Gen. Martin Dempsey: Afghan Strategy Made 'Hard Slog' Inevitable

As Obama lands in Kabul, his top general says U.S.'s Afghan plan has necessitated a "hard slog"

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Chairman of the Joint Chiefs of Staff Gen. Martin Dempsey
Chairman of the Joint Chiefs of Staff Gen. Martin Dempsey testifies before the House Armed Services Committee on Capitol Hill.

The war in Afghanistan has dragged on for nearly a decade in large part because Washington has employed a strategy that necessitated a "hard slog," America's top general said Tuesday.

"It's taking so long because we're trying to do it right," Joint Chiefs Chairman Gen. Martin Dempsey told a forum in Washington.

Dempsey's description of "doing it right" means U.S. officials have insisted on building government institutions and security forces that can make Afghanistan a self-sufficient nation after U.S. and NATO forces leave in 2014.

The other option when U.S. forces were first deployed there in late 2001 was to go after Taliban and al Qaeda forces with so much indiscriminate force that the nation would have been leveled.

"That's not who we are," Dempsey said as President Obama was landing in Kabul on a secret trip to sign a U.S.-Afghan long-term security pact. Obama is slated to address the nation at 7:30 p.m. Tuesday from Bagram Air Base, just outside Kabul.

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Obama's secretive trip and Dempsey's assessment of the U.S. strategy came on the same day the Pentagon released its latest report on the Afghan conflict. That assessment pointed to progress with things like building Afghanistan's military, but it also bluntly states "acute" challenges remain.

"The mission in Afghanistan ... faces long-term challenges. The insurgency draws strength from safe haven and support from within Pakistan and garners popular support by exploiting areas where the Afghan government has failed to provide sufficient governance, rule of law, and economic opportunities," the Pentagon report states. "Afghan government progress toward key governance and development initiatives remains critical for the sustainability of security gains."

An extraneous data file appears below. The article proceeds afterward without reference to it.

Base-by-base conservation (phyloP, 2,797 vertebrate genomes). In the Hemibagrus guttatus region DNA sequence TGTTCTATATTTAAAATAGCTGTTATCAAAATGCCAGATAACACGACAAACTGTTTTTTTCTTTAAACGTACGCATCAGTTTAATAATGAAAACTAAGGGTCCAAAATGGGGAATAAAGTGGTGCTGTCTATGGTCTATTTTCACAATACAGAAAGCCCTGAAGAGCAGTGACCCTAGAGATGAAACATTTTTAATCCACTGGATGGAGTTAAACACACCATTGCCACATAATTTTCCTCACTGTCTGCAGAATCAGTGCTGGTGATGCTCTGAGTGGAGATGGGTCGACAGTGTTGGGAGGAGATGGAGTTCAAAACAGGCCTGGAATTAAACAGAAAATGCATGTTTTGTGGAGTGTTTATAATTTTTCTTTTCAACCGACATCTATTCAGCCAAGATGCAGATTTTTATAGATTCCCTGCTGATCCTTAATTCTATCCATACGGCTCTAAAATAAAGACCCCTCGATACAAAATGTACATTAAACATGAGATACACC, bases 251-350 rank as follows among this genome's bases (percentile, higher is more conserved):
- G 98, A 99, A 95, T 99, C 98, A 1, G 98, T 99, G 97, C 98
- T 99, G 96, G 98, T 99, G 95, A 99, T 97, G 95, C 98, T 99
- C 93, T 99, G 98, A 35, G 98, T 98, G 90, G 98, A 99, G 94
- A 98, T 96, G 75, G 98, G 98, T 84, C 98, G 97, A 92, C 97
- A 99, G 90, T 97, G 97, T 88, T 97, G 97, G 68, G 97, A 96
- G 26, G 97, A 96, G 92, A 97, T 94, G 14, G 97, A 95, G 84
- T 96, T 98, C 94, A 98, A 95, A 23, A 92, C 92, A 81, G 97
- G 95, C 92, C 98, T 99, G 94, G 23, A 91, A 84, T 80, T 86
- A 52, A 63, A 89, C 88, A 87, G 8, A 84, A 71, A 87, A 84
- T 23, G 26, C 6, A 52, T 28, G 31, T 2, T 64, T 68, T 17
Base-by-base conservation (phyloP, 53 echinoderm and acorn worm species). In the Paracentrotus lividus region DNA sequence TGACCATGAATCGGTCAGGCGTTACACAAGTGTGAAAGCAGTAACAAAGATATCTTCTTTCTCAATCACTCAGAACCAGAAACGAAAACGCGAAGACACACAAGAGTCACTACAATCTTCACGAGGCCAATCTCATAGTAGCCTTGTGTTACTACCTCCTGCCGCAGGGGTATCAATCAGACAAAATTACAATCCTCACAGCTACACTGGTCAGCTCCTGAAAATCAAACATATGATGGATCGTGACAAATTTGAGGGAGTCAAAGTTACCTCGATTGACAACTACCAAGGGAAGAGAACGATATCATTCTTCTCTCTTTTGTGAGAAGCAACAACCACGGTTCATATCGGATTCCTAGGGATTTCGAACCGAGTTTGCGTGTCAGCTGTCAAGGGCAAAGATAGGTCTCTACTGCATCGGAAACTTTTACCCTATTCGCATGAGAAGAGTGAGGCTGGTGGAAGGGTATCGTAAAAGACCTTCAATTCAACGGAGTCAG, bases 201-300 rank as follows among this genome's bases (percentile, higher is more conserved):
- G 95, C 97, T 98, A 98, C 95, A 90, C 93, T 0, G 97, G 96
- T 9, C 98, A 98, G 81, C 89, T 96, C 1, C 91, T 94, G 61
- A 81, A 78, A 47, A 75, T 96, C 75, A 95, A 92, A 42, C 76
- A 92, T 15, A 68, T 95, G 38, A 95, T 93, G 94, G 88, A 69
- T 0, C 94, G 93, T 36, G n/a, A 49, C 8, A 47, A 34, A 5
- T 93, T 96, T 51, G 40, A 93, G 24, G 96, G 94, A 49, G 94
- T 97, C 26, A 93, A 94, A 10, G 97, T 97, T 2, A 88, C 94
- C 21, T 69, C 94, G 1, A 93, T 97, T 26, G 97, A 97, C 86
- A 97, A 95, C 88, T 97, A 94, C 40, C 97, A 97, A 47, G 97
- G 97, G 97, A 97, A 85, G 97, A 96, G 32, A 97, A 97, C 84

Dempsey called the U.S.-Pakistani relationship among the most complicated of Washington's many global partnerships, saying he is concerned about "a lot of misunderstandings and mistrust."

U.S. officials have been "up front" with their Pakistani counterparts about the ongoing ability of Taliban, al Qaeda and other groups to set up shop in northwest Pakistan near the Afghan border. From there, they are able to plan and train for operations to thwart Washington's efforts in Afghanistan.

U.S. commanders have made clear they want Pakistan to do more to take out these anti-Western elements, and that a major campaign against them will unfold over the next few months in eastern Afghanistan.

"As a result of insurgent safe havens within Pakistan ... as well as financial and operational support from various outside sources," states the Pentagon report, "the security situation in eastern Afghanistan remains volatile."

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